But he just hasn’t been healthy since.
He started having headaches, suffered a severe ankle sprain, strained his calf and that was just in 2008.
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The following year, he injured his shoulder and missed more than 100 games. Then even before the 2010 season started, he tore his labrum and was out for the year.
Flores spent much of last summer slogging through physical therapy, healthy enough to be on the diamond but still unable to throw a ball to second base. When the Ramos trade was announced, he realized that he was now an afterthought to the Nationals.
I mean, Ramos was given Flores’ jersey number for goodness sake.
And then—just like that—Flores got healthy. He played in 25 games in the just completed Dominican Winter League, hitting .322/.365/.460 with two homers and 16 RBI.
If he’s healthy, the Nationals have two young starting catchers.
So, now what?
His scouting report is glowing: “He boasts a great arm and can singlehandedly curb the running game and a solid hitting stroke and power potential. He is a quality receiver. He is a talented catcher with all-around upside when healthy.”
Compare that to Ramos: “Has an ideal catcher’s build. Can hit for average and also displays some home run power. His defense is first rate.”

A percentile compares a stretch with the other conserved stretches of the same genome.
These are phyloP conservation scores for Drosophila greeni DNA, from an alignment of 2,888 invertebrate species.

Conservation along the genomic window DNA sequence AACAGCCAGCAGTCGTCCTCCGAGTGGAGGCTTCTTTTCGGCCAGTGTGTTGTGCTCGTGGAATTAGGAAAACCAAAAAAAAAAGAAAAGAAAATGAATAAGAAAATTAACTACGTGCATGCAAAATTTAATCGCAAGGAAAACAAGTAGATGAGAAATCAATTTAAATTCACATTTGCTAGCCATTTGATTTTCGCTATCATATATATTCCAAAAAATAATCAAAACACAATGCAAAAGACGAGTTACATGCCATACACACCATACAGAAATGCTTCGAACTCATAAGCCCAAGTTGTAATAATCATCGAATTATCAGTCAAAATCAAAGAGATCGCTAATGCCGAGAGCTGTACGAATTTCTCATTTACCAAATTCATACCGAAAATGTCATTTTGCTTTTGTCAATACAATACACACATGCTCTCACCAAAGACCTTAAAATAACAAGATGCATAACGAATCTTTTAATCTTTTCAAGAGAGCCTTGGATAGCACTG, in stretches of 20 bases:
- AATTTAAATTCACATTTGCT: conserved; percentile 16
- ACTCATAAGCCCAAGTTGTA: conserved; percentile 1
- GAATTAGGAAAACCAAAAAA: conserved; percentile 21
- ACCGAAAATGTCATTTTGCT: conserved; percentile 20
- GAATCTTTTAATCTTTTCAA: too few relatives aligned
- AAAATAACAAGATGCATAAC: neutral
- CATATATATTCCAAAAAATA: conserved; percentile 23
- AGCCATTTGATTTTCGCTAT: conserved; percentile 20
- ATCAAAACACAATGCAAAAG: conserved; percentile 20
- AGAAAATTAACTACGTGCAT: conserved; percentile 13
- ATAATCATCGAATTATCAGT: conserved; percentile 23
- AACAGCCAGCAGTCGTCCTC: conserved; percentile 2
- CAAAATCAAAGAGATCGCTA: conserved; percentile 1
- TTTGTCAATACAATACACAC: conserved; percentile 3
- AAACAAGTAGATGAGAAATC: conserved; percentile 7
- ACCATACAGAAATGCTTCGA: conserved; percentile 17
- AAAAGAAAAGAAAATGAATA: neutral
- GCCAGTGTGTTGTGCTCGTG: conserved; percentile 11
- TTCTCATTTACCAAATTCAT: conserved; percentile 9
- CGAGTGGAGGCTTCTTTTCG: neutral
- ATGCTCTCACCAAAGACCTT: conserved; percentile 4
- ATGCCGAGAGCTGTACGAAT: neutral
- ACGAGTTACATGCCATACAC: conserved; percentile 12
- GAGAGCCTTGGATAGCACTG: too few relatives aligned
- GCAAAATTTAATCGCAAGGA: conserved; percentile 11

The Nationals, then, may have two young catchers capable of being quality starters, both with a great glove and an above average bat.
Oh, and they have that future Hall-of-Famer as well.
If healthy, Flores is my preference. He has a similar bat but with more power than Ramos and at least equal defense.
My guess is that—playing every day—Flores can hit .275-20-75 batting sixth while Ramos is more of a .270-15-55 hitter more suited for batting seventh.
Add up all of Jesus Flores’ major league at-bats and it equals one full major league season: .260-16-99, 30 doubles, three triples and a .313 on-base percent.
It makes no sense to keep both players, but because of his injury history, Flores has little trade value. Ramos, on the other hand, is worth one near All-Star closer. Matt Capps proved that.
Should the Nationals play it safe and keep Ramos, a very good catching prospect or trade him and keep Flores, who has already shown that he is a quality major league catcher when healthy?
Flores still has options and will likely have to prove his health at Syracuse, at least for a while.
But of course, this is all short-term conjecture.
The next great "catcher of the future" is Derek Norris, of course.